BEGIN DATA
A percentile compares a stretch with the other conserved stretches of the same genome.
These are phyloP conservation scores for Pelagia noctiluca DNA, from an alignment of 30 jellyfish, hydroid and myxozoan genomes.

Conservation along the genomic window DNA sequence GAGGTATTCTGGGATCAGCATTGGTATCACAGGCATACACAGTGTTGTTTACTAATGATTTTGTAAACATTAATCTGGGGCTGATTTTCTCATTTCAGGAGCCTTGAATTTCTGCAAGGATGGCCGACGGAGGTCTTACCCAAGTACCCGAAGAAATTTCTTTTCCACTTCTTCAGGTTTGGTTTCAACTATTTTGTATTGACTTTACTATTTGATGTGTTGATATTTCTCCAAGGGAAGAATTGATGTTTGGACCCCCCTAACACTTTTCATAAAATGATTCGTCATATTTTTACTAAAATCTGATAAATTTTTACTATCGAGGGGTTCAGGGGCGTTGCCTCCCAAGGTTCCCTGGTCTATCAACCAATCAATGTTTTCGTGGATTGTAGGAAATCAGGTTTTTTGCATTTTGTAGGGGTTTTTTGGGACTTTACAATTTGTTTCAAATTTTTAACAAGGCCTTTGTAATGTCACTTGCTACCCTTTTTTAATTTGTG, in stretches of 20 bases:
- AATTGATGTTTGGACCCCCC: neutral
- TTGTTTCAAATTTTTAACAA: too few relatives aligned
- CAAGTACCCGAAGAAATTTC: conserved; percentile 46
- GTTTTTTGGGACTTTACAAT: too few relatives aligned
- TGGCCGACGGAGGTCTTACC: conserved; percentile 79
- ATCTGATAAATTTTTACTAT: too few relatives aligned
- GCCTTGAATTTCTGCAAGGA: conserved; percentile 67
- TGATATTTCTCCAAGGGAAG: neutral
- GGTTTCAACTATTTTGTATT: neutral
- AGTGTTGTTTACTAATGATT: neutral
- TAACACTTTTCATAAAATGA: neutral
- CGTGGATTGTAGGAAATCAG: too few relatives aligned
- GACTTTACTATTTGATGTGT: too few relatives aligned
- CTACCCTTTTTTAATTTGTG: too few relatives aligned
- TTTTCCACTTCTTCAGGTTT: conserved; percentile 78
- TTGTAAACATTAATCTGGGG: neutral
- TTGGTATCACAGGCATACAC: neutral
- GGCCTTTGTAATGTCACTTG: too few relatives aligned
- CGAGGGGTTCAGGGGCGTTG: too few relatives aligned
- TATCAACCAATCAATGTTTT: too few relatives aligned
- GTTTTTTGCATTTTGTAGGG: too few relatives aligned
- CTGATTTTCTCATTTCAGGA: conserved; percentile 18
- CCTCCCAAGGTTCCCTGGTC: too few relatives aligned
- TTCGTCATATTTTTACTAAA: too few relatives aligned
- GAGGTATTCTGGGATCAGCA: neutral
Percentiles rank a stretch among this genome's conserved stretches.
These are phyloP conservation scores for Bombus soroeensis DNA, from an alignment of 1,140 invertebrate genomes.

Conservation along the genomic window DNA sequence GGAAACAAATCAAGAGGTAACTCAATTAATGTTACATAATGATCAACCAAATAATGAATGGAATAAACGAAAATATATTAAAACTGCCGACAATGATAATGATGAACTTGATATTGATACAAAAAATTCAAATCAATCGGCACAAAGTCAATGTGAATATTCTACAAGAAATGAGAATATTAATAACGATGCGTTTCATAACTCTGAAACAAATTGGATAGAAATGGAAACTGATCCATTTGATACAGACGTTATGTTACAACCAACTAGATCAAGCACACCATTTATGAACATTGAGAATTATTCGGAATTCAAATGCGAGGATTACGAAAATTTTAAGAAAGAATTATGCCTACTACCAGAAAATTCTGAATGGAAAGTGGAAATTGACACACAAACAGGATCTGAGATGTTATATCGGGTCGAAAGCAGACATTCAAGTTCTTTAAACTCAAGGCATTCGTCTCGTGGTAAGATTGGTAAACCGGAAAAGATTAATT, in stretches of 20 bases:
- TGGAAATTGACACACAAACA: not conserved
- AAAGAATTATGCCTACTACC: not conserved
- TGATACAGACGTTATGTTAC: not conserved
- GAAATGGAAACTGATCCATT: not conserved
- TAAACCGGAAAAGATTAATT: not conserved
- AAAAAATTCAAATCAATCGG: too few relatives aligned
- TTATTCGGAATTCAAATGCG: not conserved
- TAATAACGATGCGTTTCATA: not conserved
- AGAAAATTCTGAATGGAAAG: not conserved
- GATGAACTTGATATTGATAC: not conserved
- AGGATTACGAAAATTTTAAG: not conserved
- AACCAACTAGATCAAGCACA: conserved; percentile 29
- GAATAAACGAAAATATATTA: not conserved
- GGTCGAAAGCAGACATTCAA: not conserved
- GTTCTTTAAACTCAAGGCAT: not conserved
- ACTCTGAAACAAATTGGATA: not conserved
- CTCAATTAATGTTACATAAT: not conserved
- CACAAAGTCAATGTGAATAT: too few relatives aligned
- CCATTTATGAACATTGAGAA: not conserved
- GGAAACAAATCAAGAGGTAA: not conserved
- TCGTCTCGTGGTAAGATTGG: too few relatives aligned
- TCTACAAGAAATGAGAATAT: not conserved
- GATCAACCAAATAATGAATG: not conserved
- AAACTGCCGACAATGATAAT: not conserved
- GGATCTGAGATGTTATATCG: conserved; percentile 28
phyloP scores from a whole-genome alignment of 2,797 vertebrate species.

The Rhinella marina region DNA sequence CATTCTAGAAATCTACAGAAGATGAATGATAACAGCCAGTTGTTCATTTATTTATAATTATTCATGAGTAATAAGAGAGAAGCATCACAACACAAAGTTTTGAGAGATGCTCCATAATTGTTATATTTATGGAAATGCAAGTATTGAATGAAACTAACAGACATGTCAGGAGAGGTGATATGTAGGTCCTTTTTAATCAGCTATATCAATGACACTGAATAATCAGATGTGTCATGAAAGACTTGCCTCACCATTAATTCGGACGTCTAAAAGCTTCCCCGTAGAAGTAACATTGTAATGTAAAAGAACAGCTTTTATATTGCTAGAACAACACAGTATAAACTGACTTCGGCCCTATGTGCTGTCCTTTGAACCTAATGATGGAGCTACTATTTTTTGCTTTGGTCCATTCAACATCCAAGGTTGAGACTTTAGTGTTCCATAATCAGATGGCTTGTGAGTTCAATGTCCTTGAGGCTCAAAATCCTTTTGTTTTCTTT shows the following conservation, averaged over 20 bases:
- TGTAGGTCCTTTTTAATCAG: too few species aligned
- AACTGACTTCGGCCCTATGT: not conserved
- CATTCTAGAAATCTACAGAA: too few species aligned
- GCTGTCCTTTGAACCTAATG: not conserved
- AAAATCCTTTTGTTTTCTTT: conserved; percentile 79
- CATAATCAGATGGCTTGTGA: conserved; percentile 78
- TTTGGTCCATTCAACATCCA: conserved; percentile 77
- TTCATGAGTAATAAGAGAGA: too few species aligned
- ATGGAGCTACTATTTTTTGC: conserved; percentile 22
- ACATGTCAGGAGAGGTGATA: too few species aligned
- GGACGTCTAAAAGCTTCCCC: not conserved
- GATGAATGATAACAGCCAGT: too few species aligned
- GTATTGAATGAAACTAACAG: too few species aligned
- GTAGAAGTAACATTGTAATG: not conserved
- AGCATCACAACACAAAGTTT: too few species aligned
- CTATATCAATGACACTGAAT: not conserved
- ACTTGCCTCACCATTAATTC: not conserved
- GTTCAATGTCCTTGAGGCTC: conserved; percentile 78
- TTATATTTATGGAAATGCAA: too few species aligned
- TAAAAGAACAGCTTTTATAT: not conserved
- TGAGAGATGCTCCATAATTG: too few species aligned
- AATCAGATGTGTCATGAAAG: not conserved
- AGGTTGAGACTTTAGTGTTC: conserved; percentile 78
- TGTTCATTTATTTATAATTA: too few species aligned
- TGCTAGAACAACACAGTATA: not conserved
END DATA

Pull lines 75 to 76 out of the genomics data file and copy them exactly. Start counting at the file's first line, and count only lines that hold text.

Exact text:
- ACTTGCCTCACCATTAATTC: not conserved
- GTTCAATGTCCTTGAGGCTC: conserved; percentile 78